Okay, here’s the setup. Marilyn Monroe knocks Joe DiMaggio’s head off with a baseball bat. So they go to a Chinese laundry to get it put back on. But the proprietor can’t help them because—get ready—it’s a hand laundry! Okay, see, this place has human hands hanging off clotheslines, and, and…
Hmmm. Maybe you had to be there.
“There” was the mid-1950s, when EC Comics’ Mad was still a hilarious—and groundbreaking—ten-cent comic book. And once it started to become popular, publishers rushed out their own satirical collections with titles like Whack, Bughouse, and Eh! A couple, Get Lost and EC’s own Panic, have been fully reprinted in book form. And now John Benson, who’s already produced books on horror and romance comics of the era, has assembled several dozen samples from all the ripoffs—uh, imitations—in The Sincerest Form of Parody, subtitled “the best 1950’s Mad inspired satirical comics.” Among the artists are Will Elder, Jack Davis, Jack Kirby, Steve Canyon‘s William Overgard, and Archie‘s Dan DeCarlo.
These stories ridicule all aspects of pop culture—films, books, plays, other comics—with varying degrees of wit and sophistication. Several lampoons of television—portrayed as insidiously evil—manage to hold up quite well.
You’ll also find plenty of sick, un-PC humor, from gross-out horror cartoons to simply gross ethnic caricatures. The cover of Nuts with the laundry joke manages to offend on both counts. And as you might expect from publications pandering to the pre-teen male market, women are frequently depicted as objects of raw lust. One cover expects its young readers to know the expression “built like a brick shithouse” to get the punchline.
Last week John and I discussed the latest issue of Squa Tront, his EC Comics fanzine. The following is our follow-up.
Dooley: How did you choose material for the book?
Benson: When Isaac Asimov edited his massive Before the Golden Age anthology of 1930s science fiction—an era considered primitive by most sci-fi readers today—he relied entirely on his memories of reading the stories when they first appeared, and that’s how he made his selections. Note that the s-f’s early primitive period is referred to as “before the golden age,” unlike comics’ early primitive period, which is called “the golden age.” Similarly, Jules Feiffer largely relied on his memories of the stories from his original reading when making selections for his seminal The Great Comic Book Heroes in 1965. Like the Asimov and Feiffer books, The Sincerest Form of Parody is partly an exercise in nostalgia, so in making my selections, I think it’s fair to give some consideration to my reaction to the material when I first saw it.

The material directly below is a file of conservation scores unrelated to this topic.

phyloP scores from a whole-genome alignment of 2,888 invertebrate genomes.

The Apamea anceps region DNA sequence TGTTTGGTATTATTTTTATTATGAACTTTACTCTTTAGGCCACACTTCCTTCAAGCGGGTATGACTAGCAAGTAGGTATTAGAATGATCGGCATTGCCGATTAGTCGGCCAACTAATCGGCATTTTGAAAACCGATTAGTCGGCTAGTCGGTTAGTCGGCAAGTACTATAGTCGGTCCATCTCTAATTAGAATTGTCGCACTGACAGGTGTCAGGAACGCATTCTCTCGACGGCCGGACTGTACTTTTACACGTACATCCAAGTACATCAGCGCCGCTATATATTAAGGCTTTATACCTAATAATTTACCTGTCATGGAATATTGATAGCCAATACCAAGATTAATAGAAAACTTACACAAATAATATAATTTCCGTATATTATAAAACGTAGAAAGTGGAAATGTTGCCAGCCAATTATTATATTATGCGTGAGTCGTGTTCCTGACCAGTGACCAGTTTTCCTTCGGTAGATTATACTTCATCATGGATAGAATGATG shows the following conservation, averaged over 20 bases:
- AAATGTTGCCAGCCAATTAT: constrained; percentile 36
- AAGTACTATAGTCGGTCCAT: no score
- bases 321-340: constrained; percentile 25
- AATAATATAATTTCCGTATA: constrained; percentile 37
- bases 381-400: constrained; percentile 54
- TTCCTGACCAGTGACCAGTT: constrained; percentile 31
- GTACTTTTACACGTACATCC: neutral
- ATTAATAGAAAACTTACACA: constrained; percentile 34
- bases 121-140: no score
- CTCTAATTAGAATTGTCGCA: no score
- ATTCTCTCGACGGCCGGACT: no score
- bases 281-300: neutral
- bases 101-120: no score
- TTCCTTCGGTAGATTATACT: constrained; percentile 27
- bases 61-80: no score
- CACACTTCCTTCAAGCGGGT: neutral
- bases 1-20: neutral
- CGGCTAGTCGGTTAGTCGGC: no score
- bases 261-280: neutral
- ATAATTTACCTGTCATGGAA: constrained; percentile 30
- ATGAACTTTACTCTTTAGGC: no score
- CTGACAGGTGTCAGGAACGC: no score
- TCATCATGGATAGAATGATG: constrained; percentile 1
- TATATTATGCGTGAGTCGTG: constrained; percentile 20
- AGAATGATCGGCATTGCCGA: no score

Since my arena in Parody is much smaller in scope than those other two projects, and I have all the Mad comics imitations, I did review them pretty closely before deciding what would go into the book. But to some extent I followed the lead of Asimov and Feiffer. For example, I knew which Panic stories I wanted to use without going back and rereading the entire run. And I knew I wanted Howard Nostrand’s cover of Flip #1 for the cover of the book, as well as his stories to be well represented.
Speaking of which, you’ve noted that Flip is “the best of the Mad imitations” and Nostrand’s illustration for the first issue is possibly “the best, most iconic cover of the ’50s.”
Beyond nostalgia and personal taste, I think an objective contemporary case can be made for considering the Nostrand material the best of this little genre, and I spent a bit of space in the book’s “Notes” section trying to make that case. Nostrand–and the presumed writer Nat Barnett–understood in a very precise way that air of mystery that the early Mads were infused with, that Harvey Kurtzman, Mad‘s editor, spoke of so tellingly in the quote I used in the book. And Nostrand was a hugely talented artist whose comics work is quite underrated.
What 1950s comics genre do you plan to resurrect next?
War comics is another genre possibility.